Well, Prince Edward County has done it again. Fresh from chosen as one of the world’s top 10 must-see destinations, we have now triumphed in that one, of our number, has made it onto the list of Canada’s ten best-dressed individuals.
The list, published last Saturday by the Globe and Mail, includes an “extravagance enthusiast,” a “sultry minimalist” and a “natty nostalgist,” the latter of who is our own Alexandre Fida, above; he's from Bloomfield. Congratulations, Mr Fida! Apart from multiple winners from Toronto, Montreal and Vancouver, the only other community from which a winner was chosen was Halifax, which is somewhere way out on the foggy east coast.
Mr Fida is photographed wearing an ocelot-trimmed jacket with a collar made from a coat that belonged to his great aunt, a white bow tie, polka dot pants rolled up to the shins, and shoes without socks. According to the write-up, he visits local thrift shops for “many of the charmingly effective pieces that have become his signature.” Mr Fida himself states that, “I like mixing classics from different eras to create an element of timelessness. That said, I hope that my style comes off as playful and fun. I try not to take myself too seriously and I like to have a good laugh.”
So there it is. Prince Edward County has now made it, thanks to Mr. Fida, into the fashion big leagues. That’s quite an accomplishment. Mr Fida, no doubt, has a decision to make. Will he use his newfound fame to launch his own designer line of playful and fun nostalgia clothing? Will he open a factory in Bangladesh? Will his sewing come from in Indonesia? Will his buckles and buttons from China, to ensure that costs remain at a minimum. Let’s hope he does not. He would be far better off to offer his services as a style consultant to those willing to pay him and see him on his own turf.
It seems inevitable that the County will soon become inundated with seekers after the ‘Fida look.’ The County will have to publish a lavishly photographed thrift store guide, like our arts, taste and wine guides, to be sure to attract the sort of visitor we are after; the one who doesn’t need to shop at a second hand shop in the first place. Who knows, maybe Bloomfield will become the hub around which a whole fashion sector might be grown. Designers will become ho-hum about New York runways and start chatting about the County instead. Ralph Lauren could start a line of County wear. Chanel could make reflective overalls. Visions of sugarplums dance before us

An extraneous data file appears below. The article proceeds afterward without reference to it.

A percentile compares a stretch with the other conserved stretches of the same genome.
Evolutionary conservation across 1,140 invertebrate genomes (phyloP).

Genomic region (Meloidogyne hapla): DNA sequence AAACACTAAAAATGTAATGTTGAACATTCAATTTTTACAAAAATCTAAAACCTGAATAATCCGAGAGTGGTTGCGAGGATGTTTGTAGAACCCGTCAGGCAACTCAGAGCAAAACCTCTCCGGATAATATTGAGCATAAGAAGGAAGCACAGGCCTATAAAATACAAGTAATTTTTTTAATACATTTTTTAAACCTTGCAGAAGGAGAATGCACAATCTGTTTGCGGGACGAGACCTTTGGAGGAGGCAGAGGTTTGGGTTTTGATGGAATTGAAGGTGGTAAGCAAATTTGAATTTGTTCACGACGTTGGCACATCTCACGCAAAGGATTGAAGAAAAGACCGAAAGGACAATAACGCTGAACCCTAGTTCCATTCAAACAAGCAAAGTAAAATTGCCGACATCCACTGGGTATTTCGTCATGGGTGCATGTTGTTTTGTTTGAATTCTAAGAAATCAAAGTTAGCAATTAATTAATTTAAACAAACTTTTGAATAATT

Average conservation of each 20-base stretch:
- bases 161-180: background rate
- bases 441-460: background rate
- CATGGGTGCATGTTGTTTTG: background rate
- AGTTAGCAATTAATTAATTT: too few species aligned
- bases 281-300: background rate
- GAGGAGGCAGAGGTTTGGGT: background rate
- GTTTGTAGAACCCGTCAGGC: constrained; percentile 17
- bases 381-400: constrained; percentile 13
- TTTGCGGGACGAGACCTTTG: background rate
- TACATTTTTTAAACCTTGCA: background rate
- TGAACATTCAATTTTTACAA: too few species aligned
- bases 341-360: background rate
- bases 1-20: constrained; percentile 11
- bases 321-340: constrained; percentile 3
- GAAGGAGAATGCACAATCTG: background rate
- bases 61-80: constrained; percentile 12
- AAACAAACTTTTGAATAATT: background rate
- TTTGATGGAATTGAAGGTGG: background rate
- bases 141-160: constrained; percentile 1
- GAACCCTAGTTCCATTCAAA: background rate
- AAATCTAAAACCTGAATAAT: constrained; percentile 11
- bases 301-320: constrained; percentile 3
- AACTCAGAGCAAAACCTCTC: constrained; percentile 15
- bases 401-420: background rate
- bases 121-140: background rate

Let’s bring it a little more down to earth. Mr Fida appears to have realized that the key to good personal style is not just to wear any odd combination of clothes, but to integrate them into a stylish whole that gives the appearance of artful abandon. Before you rush up to your attic to get out your grandmother’s chinchilla stole to wear over your Maple Leafs t-shirt, note that it’s easier to get the ‘abandon’ part right than it is to get the ‘artful’ part right.
In other words, some people should not attempt to try this at home. I offer myself up as an example. My wife retains veto power over my appearance, after I made a fateful selection of a shirt and tie with clashing tartans, together with argyle socks.
Moreover, you must have the right cast of mind to pull off a style successfully. Mr Fida knows exactly why he dresses so exuberantly. “I can be bold and brazen. Colour and pattern somehow coax me out of my introverted nature,” he says
Mr. Fida is also on the right side of history. Nowadays, everything we hear is about minimalism, about getting rid of clutter and anything that does not bring you joy. If we were more oriented towards seeing value in the material things we own, we would be less inclined to treat clothing as a commodity, used for a short period and then discarded. We would be less likely to think about being fashionable dressing, in keeping with the latest trends, and more likely to think about being stylish; that is, using material from whenever to make an artful whole.
I tip my trilby to Mr Fida, the natty nostalgist. If he ever wants to borrow a tartan tie, he can call me. The tartan shirt and argyle socks may still be in a thrift store somewhere in the County, if not already snapped up.
Some readers seem intent on nullifying the authority of David Simmonds. The critics are so intense; Simmonds is cast as more scoundrel than scamp. He is, in fact, a Canadian writer of much wit and wisdom. Simmonds writes strong prose, not infrequently laced with savage humour. He dissects, in a cheeky way, what some think sacrosanct. His wit refuses to allow the absurdities of life to move along, nicely, without comment. What Simmonds writes frightens some readers. He doesn't court the ineffectual. Those he scares off are the same ones that will not understand his writing. Satire is not for sissies. The wit of David Simmonds skewers societal vanities, the self-important and their follies as well as the madness of tyrants. He never targets the outcasts or the marginalised; when he goes for a jugular, its blood is blue. David Simmonds, by nurture, is a lawyer. By nature, he is a perceptive writer, with a gimlet eye, a superb folk singer, lyricist and composer. He believes quirkiness is universal; this is his focus and the base of his creativity. "If my humour hurts," says Simmonds,"it's after the stiletto comes out." He's an urban satirist on par with Mike Barnacle, the late Jimmy Breslin and Mike Rokyo and, increasingly, Dorothy Parker. He writes from and often about the village of Wellington, Ontario. Simmonds also writes for the Wellington "Times," in Wellington, Ontario.
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